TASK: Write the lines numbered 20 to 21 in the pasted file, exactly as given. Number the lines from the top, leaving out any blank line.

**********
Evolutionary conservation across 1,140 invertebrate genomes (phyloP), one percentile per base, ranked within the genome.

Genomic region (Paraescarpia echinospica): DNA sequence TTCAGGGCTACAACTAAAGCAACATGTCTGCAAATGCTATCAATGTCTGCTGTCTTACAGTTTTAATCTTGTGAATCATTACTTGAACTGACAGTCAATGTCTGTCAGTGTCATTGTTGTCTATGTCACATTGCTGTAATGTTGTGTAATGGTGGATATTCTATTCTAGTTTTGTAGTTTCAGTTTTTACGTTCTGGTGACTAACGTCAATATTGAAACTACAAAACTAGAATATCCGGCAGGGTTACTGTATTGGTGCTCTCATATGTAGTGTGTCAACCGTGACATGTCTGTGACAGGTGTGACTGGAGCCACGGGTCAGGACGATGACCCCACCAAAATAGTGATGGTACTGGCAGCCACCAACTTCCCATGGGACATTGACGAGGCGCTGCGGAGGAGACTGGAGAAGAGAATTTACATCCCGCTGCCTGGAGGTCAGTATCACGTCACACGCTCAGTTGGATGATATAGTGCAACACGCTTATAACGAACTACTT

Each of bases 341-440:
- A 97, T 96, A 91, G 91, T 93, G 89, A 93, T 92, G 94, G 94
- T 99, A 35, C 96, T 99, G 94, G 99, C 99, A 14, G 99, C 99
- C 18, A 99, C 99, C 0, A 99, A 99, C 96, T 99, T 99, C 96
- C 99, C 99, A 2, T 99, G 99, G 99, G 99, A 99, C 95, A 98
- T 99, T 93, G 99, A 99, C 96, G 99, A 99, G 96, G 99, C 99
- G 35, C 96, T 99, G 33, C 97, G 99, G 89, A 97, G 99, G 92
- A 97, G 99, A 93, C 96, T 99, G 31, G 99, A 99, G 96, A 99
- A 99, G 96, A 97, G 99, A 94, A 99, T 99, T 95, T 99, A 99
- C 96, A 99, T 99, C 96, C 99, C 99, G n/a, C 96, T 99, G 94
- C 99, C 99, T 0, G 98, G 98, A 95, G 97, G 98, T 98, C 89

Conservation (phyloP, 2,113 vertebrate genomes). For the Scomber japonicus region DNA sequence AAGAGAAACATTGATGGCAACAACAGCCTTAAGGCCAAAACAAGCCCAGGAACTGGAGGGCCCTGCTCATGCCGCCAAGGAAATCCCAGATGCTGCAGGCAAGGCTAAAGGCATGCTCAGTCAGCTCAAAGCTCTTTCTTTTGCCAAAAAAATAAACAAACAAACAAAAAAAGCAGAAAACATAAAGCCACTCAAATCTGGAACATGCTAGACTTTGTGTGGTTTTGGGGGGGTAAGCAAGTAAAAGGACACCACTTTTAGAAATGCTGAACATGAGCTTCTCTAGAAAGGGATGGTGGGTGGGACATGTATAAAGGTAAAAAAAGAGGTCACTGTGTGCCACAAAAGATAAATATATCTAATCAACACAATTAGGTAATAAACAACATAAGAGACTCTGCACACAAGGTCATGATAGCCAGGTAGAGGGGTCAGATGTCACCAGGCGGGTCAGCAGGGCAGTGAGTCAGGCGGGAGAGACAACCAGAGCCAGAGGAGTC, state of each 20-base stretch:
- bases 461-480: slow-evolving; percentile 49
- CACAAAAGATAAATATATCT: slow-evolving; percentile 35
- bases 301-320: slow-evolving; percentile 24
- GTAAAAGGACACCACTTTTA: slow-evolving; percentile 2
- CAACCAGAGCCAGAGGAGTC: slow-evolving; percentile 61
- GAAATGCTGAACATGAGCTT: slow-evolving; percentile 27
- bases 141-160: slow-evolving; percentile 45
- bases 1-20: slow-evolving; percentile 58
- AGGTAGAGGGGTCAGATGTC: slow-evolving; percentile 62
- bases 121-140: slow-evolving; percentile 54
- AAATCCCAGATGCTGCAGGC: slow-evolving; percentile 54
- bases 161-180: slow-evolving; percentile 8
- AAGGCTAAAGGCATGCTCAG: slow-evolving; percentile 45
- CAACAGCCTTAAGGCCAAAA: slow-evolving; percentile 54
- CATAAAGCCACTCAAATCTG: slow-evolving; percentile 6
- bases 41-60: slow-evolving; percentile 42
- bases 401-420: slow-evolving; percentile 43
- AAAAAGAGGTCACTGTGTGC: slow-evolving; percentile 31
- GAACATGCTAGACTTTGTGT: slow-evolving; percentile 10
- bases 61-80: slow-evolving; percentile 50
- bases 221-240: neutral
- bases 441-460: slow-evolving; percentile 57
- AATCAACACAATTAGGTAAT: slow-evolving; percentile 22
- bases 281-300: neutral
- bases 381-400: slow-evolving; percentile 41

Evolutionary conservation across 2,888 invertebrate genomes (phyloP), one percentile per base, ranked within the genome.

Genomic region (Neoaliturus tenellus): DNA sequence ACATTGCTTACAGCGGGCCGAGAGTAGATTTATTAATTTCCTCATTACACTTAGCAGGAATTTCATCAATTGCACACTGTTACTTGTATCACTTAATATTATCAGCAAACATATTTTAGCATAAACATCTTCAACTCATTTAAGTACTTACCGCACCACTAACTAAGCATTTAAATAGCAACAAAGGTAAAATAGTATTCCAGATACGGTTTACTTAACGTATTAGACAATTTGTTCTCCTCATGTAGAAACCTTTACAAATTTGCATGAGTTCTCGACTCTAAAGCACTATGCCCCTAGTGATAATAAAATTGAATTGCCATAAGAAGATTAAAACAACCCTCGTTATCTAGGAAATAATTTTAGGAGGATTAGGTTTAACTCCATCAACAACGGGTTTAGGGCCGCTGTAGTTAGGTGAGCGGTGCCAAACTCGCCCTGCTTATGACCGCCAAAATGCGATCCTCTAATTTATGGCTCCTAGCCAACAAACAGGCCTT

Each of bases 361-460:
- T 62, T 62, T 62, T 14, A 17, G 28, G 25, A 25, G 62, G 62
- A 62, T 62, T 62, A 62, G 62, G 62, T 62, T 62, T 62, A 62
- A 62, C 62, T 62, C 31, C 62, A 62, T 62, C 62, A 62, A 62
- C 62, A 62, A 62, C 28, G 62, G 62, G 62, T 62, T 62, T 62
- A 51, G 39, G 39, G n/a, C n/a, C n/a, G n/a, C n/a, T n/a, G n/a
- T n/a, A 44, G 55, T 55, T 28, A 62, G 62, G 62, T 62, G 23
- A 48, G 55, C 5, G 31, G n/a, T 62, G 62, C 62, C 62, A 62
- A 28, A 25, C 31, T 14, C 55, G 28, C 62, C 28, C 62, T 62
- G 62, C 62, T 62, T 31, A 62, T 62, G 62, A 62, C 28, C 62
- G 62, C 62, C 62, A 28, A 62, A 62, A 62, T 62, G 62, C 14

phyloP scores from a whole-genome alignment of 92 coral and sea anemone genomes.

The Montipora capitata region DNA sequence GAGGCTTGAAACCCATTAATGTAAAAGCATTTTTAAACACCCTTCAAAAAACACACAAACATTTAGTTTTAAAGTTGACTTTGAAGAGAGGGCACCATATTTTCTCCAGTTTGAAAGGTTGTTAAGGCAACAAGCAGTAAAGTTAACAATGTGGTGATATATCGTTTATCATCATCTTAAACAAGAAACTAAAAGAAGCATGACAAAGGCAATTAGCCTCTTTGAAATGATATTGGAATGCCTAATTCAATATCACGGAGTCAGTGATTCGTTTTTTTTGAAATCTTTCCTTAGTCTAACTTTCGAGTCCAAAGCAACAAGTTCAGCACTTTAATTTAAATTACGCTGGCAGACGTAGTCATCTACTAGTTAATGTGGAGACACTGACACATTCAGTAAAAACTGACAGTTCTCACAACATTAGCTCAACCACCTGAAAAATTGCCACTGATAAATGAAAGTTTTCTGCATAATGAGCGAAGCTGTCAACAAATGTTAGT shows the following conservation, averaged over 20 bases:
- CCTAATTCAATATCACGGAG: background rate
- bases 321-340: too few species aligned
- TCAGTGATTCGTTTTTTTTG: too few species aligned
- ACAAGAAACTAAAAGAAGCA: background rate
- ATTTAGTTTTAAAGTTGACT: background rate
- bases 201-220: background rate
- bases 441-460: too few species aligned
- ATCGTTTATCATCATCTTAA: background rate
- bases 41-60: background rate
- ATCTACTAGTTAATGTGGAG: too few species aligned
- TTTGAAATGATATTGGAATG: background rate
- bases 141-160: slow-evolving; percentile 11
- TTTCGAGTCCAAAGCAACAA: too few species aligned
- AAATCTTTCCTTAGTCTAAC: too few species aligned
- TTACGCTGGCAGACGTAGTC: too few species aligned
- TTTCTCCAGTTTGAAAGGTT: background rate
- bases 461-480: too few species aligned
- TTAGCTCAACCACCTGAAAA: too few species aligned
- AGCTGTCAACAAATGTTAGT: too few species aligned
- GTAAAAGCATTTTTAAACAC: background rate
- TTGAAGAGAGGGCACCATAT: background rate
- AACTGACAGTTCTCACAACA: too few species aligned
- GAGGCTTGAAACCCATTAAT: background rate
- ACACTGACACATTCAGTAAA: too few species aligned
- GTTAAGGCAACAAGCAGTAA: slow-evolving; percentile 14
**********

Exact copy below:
- GAAATGCTGAACATGAGCTT: slow-evolving; percentile 27
- bases 141-160: slow-evolving; percentile 45